Staying Afloat By Sharing Stories

Author Dotty Doherty with a copy of her book, Buoyant: What Held Us Up When Our Bodies Let Us Down, published by New Bay Books. Photo by Jonathan Doherty.

By Keri Luise    

Naturalist, biology and environmental science teacher, journalist, birder, nature photographer. Annapolitan Dotty Holcomb Doherty, 64, has held many titles, and now she can add published author to her list.

         Doherty’s book, Buoyant: What Held Us Up When Our Bodies Let Us Down, was released by New Bay Books publishing house on October 1.

         It’s a book Doherty says she had been working on for 13 years, when her friend Janet asked her to share her story. Janet had adenoid cystic carcinoma, a rare form of cancer that caused disfigurement in her face, and told Doherty that she didn’t want to be forgotten “and she wanted her journey to maybe help somebody else who was facing this kind of horrific cancer.”

         As Doherty worked on writing Janet’s story, she says she “always had this feeling that the reader was outside looking in, not that they were kind of part of the story.” After her own diagnosis, with Multiple Sclerosis in 2002, Doherty began to work her own journey into the book.

         “[Janet’s] illness was so visible, she literally wore it on her face,” Doherty says. “My MS was very hidden—you looked at me and I’m very athletic … and yet here I was, exhausted, couldn’t get off the couch, and so I started writing our story.”

The fatigue that comes with the illness was a surprise to her. “The fatigue was something I had never encountered before and I had quit (teaching) a year after I was diagnosed,” Doherty. “And I truly floundered for quite a while and then I just started writing.”

Doherty continued to write and rewrite, trying different approaches for her book over the years—she attended workshops on fiction writing which helped her to develop a plot, scenes and characters. “It was kind of this mix of narrative nonfiction and memoir,” Doherty says. “Janet became her own character, I was my own character and it blended into the story.”

She wrote a reflection for Bay Weekly, where she caught the eye of then-editor Sandra Olivetti Martin. “It was really Sandra who encouraged me to start writing, she is an amazing editor who didn’t just reject a story, she would say ‘here’s how you should start the first sentence, go’” Doherty says. “And I wrote for her for a decade, and what a gift that was.”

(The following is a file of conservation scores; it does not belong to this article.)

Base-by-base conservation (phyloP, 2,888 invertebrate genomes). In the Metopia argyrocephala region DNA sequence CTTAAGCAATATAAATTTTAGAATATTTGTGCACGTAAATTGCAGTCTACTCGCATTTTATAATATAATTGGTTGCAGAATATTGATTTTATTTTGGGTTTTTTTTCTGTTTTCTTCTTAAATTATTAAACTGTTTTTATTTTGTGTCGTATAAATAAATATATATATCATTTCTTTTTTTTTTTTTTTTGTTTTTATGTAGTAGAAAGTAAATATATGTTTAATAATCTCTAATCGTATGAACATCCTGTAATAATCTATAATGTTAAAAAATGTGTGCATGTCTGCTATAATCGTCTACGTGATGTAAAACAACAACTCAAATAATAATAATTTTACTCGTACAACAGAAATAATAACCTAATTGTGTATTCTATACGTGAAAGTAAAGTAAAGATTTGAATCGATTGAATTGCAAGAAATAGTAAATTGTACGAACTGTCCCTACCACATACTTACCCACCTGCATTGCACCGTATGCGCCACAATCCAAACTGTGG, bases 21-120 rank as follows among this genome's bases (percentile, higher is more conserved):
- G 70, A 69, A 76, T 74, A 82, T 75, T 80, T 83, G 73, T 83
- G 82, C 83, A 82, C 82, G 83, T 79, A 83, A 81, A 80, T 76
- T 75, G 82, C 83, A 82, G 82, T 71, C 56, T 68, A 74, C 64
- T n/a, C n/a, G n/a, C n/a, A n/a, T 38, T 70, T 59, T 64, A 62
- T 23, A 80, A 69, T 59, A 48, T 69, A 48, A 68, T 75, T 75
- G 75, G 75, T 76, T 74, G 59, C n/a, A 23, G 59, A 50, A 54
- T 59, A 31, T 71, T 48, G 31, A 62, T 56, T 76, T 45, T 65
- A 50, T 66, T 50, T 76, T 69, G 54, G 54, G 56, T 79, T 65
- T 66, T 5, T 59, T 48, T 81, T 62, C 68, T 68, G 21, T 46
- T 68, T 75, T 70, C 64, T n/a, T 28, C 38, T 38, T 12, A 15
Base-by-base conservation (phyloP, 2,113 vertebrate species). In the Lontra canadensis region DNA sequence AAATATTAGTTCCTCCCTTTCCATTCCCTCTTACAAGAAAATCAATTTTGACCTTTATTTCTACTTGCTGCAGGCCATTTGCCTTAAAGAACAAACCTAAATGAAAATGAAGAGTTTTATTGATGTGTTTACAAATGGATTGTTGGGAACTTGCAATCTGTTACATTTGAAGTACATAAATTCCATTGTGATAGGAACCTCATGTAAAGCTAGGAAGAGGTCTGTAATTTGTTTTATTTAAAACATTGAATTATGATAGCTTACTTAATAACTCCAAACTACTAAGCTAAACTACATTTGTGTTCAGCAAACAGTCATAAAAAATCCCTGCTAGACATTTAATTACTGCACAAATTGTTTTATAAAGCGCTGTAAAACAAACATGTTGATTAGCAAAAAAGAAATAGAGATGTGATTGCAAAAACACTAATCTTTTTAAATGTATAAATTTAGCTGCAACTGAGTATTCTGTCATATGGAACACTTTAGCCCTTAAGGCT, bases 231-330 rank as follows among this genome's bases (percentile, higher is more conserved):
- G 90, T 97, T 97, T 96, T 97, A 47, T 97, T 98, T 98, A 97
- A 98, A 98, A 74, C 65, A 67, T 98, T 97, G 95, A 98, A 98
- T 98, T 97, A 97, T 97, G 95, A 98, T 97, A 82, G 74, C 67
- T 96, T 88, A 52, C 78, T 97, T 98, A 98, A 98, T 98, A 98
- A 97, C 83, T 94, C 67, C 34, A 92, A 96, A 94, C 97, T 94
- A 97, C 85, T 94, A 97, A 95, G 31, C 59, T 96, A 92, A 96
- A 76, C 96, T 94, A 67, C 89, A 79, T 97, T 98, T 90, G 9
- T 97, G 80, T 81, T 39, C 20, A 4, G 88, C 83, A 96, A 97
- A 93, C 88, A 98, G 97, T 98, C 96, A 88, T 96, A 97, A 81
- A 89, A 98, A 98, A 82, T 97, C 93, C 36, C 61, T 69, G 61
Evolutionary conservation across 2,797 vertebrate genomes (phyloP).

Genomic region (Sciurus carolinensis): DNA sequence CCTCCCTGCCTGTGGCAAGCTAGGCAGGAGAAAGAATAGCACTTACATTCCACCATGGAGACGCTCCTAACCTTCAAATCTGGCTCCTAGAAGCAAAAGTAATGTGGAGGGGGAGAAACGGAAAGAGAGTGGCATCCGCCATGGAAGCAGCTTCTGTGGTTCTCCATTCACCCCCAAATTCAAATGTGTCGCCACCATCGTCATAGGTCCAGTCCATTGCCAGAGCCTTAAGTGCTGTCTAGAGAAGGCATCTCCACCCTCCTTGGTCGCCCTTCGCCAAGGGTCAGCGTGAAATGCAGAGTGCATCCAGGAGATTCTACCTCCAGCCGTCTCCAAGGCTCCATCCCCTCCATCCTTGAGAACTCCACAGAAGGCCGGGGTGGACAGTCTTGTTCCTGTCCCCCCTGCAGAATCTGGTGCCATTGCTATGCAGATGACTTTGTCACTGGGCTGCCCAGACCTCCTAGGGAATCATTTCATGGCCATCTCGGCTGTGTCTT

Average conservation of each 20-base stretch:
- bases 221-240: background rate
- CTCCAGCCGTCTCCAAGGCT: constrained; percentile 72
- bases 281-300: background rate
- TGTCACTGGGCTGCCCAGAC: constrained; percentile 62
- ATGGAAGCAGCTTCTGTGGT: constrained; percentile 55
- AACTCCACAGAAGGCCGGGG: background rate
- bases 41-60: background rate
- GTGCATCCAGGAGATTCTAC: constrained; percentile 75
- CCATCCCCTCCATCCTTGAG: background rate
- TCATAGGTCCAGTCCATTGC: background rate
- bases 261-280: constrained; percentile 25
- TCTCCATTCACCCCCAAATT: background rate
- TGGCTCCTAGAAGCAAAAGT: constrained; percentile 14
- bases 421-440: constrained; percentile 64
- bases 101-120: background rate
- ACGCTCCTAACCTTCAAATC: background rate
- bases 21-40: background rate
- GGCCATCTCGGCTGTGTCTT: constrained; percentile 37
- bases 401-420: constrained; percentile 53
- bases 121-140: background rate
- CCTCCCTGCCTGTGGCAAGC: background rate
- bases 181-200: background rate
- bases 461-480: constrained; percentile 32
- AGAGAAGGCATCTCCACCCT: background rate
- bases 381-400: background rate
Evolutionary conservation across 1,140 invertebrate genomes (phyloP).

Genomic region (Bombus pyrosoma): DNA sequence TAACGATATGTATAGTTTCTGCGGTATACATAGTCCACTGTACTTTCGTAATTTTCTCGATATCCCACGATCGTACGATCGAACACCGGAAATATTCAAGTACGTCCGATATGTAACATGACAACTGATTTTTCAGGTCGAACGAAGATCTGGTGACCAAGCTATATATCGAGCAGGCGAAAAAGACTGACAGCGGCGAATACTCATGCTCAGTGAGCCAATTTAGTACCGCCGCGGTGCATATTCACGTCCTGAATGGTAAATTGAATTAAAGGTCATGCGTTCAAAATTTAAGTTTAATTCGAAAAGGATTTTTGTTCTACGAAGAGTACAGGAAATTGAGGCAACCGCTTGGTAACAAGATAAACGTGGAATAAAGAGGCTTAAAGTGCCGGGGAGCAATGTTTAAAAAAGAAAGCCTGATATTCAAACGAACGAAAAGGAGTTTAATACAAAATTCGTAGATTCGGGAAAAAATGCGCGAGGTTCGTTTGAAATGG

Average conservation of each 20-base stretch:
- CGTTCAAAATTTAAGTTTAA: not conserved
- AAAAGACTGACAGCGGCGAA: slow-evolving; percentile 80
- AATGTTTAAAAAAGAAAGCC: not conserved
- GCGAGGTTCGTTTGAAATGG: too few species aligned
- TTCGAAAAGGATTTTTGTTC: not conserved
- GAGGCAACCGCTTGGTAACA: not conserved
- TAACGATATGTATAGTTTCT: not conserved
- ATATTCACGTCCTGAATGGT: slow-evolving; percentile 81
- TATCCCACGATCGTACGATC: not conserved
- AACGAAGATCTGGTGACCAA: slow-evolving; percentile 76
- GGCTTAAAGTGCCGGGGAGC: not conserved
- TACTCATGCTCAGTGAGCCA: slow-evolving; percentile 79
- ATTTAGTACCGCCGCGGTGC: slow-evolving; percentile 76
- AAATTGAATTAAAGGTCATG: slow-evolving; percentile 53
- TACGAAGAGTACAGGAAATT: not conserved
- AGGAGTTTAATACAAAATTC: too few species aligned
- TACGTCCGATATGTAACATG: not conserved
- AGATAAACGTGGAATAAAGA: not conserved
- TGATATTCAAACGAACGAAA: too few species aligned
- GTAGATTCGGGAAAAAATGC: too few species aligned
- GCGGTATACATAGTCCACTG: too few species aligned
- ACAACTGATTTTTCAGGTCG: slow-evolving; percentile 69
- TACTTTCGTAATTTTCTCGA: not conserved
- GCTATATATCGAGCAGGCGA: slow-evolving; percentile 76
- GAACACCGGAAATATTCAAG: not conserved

When Doherty finished her book in 2019 and looked for someone to publish it, she struggled to find the perfect publishing home. When Doherty learned about Martin’s New Bay Books publishing house she said “the thought of being back with Sandra, working with her again, would be a dream.”

“I love Dotty’s devotion to her work and to the inner voice that guided her,” Martin says. “I love her persistent determination … I love her attention to domestic detail, the hows of these two women living through the challenges of their very lives that came to them unbidden.”

Martin took the manuscript in February and Doherty, Martin and artist and designer Suzanne Shelden of Shelden Studios took off on an editing journey making everything the best it could be.

“The manuscript was in very good shape, essentially the book as it is now,” Martin says. “Nonetheless, we spent weeks fine-tuning the flow of sentences and more weeks later achieving ideal clarity, correctness and consistency.”

Doherty is also a nature photographer. She received her first digital camera as a gift from her husband’s family in 2013 and took off photographing birds, wildflowers and more. A photo she took graces the cover of her book.

“[Nature photography] and writing have kind of taken over my life which is really exciting and so it’s lovely to have my photo as part of the cover of the book, it makes it really pull together,” Doherty says.

Doherty hopes her book helps readers see what’s beyond a person’s outward persona and always recognize who they are on the inside even if they change on the outside.

“You still can connect with that person that you’ve always known, always loved,” Doherty says. “Friends sometimes don’t know what to say, don’t know what to do when a friend becomes chronically ill…and they stop showing up and I think the important thing to remember is keep showing up…because that same person’s inside there.”

Find Buoyant as well as other Chesapeake authors’ works at